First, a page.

While conducting unrelated research for her dissertation, architectural historian and design writer Esther Choi stumbled across an elaborate, illustrated menu developed by Lászlo Moholy-Nagy for a dinner honoring Walter Gropius in 1937. The serendipitous find inspired Choi to start creating her own recipes inspired by artists and designers. Those dishes set off a series of dinner parties at Choi's home, during which she surprised guests with plates like "Florence Knoll Rolls", "Frei Otto Frittata", "Superstewdio", and "Rem Brûlée". The playful recipes she developed over the years have been gathered in a gorgeous cookbook titled Le Corbuffet, published October 1st by Prestel.
"I hosted the first in a series of 'Le Corbuffets' in my Brooklyn apartment, a project which carried on until 2017. Offering meals to an assortment of guests, these social gatherings revolved around the consumption of absurd, pun-inspired dishes that referred to canonical artists and designers," Choi explains on her website. "As a commentary on the status of art, food, and design as commodities to be 'gobbled up' by the market, the project deliberately twisted idioms to explore the notion of 'aesthetic consumption' through taste and perception."
Some of the recipes are inspired by biographical details or aim to translate the qualities of an artist or designer's work through the medium of food. In developing the "Richard Serradura", for example, Choi wanted to riff on artist Richard Serra's use of industrial materials and manufacturing processes by creating a dish made only of mass-produced ingredients. The Flan Flavin, on the other hand, nods to the artist Dan Flavin's fluorescent light works with a lime-colored custard.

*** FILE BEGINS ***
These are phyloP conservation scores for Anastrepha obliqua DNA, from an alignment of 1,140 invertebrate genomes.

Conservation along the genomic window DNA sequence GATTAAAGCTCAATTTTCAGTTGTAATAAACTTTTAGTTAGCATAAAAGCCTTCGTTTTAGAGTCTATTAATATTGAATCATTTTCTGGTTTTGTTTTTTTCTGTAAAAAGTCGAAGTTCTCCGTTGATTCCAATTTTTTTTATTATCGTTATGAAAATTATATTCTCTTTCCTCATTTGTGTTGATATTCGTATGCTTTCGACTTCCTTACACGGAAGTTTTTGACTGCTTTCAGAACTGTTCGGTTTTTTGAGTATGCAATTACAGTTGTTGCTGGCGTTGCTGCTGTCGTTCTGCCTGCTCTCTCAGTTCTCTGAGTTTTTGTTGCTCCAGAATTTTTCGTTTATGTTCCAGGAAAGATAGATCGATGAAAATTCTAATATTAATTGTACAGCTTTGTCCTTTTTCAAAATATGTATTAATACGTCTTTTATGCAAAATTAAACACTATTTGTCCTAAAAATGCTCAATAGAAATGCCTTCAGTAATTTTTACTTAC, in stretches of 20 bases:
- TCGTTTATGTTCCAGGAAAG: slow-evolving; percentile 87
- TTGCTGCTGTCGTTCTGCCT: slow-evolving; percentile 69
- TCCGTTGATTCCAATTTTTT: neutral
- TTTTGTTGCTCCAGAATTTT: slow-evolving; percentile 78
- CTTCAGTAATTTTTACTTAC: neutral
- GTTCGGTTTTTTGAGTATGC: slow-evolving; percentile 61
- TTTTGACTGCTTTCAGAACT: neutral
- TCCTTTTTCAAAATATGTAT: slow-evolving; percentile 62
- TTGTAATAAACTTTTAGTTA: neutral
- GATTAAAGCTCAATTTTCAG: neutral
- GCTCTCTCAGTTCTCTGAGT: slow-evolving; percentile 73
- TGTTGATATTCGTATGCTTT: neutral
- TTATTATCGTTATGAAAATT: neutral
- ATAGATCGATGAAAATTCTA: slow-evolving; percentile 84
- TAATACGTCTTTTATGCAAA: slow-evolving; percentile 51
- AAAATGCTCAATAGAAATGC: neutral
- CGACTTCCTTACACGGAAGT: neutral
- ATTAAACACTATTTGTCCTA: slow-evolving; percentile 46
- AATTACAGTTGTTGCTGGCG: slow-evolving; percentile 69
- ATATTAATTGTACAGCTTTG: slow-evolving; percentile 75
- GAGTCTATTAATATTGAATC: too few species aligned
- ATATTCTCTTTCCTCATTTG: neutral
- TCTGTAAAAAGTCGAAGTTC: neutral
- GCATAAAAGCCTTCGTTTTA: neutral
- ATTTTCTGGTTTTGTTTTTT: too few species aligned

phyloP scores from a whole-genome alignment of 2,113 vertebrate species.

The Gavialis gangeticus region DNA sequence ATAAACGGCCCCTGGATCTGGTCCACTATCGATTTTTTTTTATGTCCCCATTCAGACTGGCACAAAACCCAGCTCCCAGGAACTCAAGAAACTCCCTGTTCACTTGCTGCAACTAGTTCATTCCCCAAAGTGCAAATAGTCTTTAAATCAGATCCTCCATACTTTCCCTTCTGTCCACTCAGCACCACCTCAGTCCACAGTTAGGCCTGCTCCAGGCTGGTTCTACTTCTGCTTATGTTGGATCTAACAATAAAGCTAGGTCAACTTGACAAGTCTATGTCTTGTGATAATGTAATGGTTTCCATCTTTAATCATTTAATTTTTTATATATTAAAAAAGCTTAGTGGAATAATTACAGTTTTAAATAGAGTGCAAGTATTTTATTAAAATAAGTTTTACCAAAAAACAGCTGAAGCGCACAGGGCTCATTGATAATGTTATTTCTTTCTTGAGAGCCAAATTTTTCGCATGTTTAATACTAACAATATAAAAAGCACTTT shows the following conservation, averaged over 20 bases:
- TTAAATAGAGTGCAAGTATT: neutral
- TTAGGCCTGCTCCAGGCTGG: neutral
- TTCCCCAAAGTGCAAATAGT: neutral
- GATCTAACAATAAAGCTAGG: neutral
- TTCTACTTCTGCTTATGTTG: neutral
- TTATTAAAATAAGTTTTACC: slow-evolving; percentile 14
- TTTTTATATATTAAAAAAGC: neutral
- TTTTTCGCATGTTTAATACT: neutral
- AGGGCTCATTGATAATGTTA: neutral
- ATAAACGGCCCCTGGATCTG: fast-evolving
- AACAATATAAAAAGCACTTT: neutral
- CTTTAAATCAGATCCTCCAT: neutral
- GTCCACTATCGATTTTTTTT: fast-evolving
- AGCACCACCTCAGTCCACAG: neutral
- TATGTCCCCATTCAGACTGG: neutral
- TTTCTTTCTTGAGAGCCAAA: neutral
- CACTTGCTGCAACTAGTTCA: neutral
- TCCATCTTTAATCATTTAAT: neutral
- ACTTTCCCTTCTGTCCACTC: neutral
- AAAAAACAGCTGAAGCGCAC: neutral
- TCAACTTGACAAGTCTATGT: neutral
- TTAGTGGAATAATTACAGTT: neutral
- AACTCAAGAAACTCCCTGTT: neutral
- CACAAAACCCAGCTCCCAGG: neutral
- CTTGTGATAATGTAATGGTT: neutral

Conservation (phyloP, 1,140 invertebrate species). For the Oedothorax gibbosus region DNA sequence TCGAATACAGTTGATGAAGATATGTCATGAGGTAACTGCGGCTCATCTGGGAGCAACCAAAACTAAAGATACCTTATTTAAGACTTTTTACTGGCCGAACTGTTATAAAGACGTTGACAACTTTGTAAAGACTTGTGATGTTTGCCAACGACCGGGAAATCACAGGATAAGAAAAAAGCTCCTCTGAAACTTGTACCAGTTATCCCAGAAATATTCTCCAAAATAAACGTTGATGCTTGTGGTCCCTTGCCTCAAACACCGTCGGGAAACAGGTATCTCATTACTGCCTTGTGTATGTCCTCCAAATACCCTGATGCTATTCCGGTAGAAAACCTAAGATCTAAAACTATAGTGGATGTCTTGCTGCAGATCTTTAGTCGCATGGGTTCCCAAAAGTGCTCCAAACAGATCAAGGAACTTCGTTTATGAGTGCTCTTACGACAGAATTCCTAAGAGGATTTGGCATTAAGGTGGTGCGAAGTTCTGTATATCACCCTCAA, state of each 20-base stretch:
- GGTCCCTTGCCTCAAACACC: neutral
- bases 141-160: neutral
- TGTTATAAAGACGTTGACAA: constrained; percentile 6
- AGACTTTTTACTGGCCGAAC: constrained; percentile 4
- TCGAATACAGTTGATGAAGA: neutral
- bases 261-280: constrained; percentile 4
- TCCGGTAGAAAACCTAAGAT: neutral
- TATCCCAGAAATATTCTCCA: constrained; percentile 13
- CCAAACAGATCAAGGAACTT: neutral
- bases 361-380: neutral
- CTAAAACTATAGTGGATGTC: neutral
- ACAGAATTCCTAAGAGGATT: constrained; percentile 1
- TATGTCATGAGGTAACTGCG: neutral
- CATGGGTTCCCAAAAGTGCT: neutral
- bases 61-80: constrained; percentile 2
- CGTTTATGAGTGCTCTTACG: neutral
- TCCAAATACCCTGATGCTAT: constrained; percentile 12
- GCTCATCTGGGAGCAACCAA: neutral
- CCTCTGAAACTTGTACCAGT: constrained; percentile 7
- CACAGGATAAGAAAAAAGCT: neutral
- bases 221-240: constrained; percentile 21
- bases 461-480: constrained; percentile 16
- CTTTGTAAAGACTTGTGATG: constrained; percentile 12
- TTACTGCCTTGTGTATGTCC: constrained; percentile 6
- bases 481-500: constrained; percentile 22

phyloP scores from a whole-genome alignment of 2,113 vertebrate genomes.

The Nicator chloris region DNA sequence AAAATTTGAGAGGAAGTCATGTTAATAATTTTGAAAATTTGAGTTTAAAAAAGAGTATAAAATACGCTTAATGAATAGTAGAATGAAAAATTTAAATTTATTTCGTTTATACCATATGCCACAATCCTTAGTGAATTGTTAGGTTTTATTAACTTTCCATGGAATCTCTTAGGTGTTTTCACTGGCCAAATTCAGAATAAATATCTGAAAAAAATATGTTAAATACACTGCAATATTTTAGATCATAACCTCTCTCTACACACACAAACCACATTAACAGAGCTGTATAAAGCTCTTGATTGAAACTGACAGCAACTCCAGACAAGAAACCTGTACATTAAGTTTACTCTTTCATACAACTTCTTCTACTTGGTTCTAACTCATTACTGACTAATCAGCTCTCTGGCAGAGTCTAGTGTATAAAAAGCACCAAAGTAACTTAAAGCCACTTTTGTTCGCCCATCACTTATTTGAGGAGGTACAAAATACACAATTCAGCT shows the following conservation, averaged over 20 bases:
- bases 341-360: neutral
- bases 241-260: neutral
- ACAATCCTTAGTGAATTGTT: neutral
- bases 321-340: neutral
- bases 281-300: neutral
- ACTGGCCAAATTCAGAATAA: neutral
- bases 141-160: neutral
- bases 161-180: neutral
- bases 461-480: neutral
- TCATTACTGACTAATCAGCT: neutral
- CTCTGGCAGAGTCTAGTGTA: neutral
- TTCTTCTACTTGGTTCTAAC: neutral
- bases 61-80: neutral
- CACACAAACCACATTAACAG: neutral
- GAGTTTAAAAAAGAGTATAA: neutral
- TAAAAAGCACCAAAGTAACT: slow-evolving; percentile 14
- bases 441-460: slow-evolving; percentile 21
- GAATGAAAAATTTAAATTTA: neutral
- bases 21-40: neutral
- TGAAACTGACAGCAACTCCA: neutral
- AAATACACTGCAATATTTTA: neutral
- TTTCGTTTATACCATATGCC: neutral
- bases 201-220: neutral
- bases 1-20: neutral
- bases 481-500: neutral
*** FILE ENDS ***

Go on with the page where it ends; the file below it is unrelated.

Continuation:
The recipes are paired with stylized, deconstructed images that don't necessarily reflect how your finished dish will turn. If they seem overwrought, don't be dismayed. The recipes themselves are surprisingly traditional and written to be both accessible and delicious, using easy-to-find and economical ingredients. In fact, if the pun-inspired names didn't already tip you off, the book repeatedly pokes fun at the exclusivity of highbrow culture.
"The Gropius menu represented a culinary experience for the cultural elite that mirrored the precious inaccessibility of the cultural commodities that have come to characterize the art/design canon," Choi elaborated in a recent interview. "The book's recipes attempt to unpack this relationship by privileging resourcefulness over resources and trying to encourage creative production using a limited economy of means."
This image pairs with Choi's recipe for Fischli and Weisscream and loosely evokes the duo's famous film, The Way Things Go.
Ultimately, the cookbook aims to suggest "there is something crucial in the idea that anyone can make anything—especially experiences meant for sharing—using ordinary things."